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Film / Flight

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Sometimes heroism is messy.
"Nobody could've landed that plane like I did."
Captain William "Whip" Whitaker

A 2012 live-action film directed and co-produced by Robert Zemeckis. Flight features an ensemble cast including Denzel Washington, Don Cheadle, Melissa Leo, Bruce Greenwood, Kelly Reilly, and John Goodman.

The story revolves around Captain William "Whip" Whitaker (Denzel Washington), a pilot who pulls off a miraculous crash landing after his commercial airliner plunges out of the sky due to a catastrophic mechanical failure. Hailed as a hero in the press, trouble arises behind the scenes due to Whitaker being both drunk and high on cocaine during the flight, facts which could result in serious prison time and even manslaughter charges. Further complicating matters for both him and his legal defenders is Whitaker's losing battle with alcoholism.


This film provides examples of:

  • The Alcoholic: Whitaker, Nicole, and Katerina Marquez.
  • Aluminum Christmas Trees: Most viewers are understandably convinced that flying a passenger plane upside down to level out a nosedive is Hollywood impossibility. There's still a bit of Artistic License – Physics at play, but it could work for the short amount of time it's in the film. Such a feat has never occurred in real life before, but the film does include some Reality Ensues consequences, like the oil pressure dropping due to the plane being inverted.
  • Amoral Attorney: Hugh Lang, of the Punch-Clock Villain variety. He shows a little professional pride in quashing Whitaker's blood toxicology test (showing both cocaine and large amounts of alcohol in his system), but otherwise the whole case is simply a job for him. He even backtracks after casually stating to his employer that the two dead flight attendants "don't matter" and explains how he was talking in the sense of the airline not being vulnerable to lawsuits from their families. Notably for an amoral attorney, he openly shows disgust for his client, Captain Whitaker.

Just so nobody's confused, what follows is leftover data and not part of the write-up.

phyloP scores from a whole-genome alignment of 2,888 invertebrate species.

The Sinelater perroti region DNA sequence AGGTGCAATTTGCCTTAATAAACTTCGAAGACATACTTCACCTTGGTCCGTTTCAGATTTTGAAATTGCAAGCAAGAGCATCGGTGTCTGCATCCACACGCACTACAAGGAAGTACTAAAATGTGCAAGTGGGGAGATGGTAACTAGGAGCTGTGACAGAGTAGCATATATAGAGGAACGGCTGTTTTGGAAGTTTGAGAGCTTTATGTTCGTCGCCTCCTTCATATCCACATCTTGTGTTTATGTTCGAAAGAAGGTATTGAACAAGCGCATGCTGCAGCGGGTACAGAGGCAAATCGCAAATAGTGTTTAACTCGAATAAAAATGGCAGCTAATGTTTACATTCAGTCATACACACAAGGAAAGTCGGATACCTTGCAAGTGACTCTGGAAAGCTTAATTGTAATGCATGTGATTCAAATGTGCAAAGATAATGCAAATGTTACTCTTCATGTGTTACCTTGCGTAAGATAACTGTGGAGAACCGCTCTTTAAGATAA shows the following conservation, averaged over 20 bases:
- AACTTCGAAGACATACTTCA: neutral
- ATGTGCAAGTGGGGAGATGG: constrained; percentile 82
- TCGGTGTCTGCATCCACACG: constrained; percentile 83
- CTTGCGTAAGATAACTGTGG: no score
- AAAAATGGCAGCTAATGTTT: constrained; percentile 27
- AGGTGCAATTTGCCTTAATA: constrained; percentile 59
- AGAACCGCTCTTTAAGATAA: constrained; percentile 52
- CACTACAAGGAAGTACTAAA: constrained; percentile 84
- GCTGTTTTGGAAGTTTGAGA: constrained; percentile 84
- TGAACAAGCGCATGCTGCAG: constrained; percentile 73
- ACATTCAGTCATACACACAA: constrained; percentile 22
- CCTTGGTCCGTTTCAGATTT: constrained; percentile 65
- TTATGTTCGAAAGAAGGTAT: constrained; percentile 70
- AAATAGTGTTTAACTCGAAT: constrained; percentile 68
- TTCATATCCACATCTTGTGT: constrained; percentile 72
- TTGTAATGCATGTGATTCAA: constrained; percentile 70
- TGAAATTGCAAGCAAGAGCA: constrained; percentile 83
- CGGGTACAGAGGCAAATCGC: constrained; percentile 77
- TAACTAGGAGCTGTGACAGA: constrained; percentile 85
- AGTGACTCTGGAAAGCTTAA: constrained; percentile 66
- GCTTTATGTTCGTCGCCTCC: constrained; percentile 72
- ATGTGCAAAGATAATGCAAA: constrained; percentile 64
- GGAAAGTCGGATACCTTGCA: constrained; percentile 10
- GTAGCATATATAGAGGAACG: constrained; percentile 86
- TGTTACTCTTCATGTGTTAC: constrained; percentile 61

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  • Anti-Hero: Whip.
  • Arc Words: "Who are you?"
  • The Bad Guy Wins: While only hinted in the movie, the conclusion of the whole story is the company responsible for the faulty plane getting away scot-free, because they can shift all the blame on a drunk pilot, rather than anything wrong with the plane. That despite the fact the plane had a structural failure that lead to the crash and the pilot being the only reason why almost everyone survived.
  • Badass Boast: "Nobody could've landed that plane like I did." And it's true.
  • Batman Gambit: It's implied that the lead NTSB investigator pulls one during the hearing to get Whitaker to admit that he was drunk during the flight. Notable in that it was clearly not out of malice but simply that the whole truth would come out.
  • Belief Makes You Stupid: Averted. Although the more intense Christian believers (like Evans and his wife) may come across as eccentric at first, they all show genuine courage in the face of life-changing disaster. The fact that Denzel Washington is a Christian in real life probably had something to do with this.
  • Belly-Scraping Flight: Moments before its crash landing, the airliner's right wing cuts the top off a church steeple.
  • Bittersweet Ending: Whip confesses he was intoxicated during the flight, is sent to jail, and may never fly a plane again. But by telling the truth, he is freed of his addictions and guilt, permitting him to reconcile with his friends and family.
  • Broken Ace: Whip's actions during the plane crash and the subsequent inability of other pilots to save passengers in recreated simulations of the event make him stand out as a brilliant and talented pilot without equal. He's also a cocaine-snorting alcoholic who has no problem flying while both drunk and high and his relationship with his ex-wife and son is a mess.
  • The Captain: Whitaker averts the archetype in many ways, but there's no doubt who the man in charge on that plane was and who got it on the ground in more less one piece. The movie juxtaposes his absolute calm and mastery of the aircraft with the absolute lack of any control in his personal life.
  • Chekhov's Gun: After the plane passes through the storm, Whitaker addresses the passengers while surreptitiously filling up a small jug of orange juice with three small bottles of vodka. During this, the camera lingers on him throwing the flasks into a trashbin. After the crash, the discovery of the vodka bottles is what eventually leads to the inquiry and misplaced blame on Katerina until Whitaker admits to his alcoholism.
  • Crazy Enough to Work: Flip a plane upside down to arrest a nosedive? Sure. And the crazy part is, this is very much Truth in Television.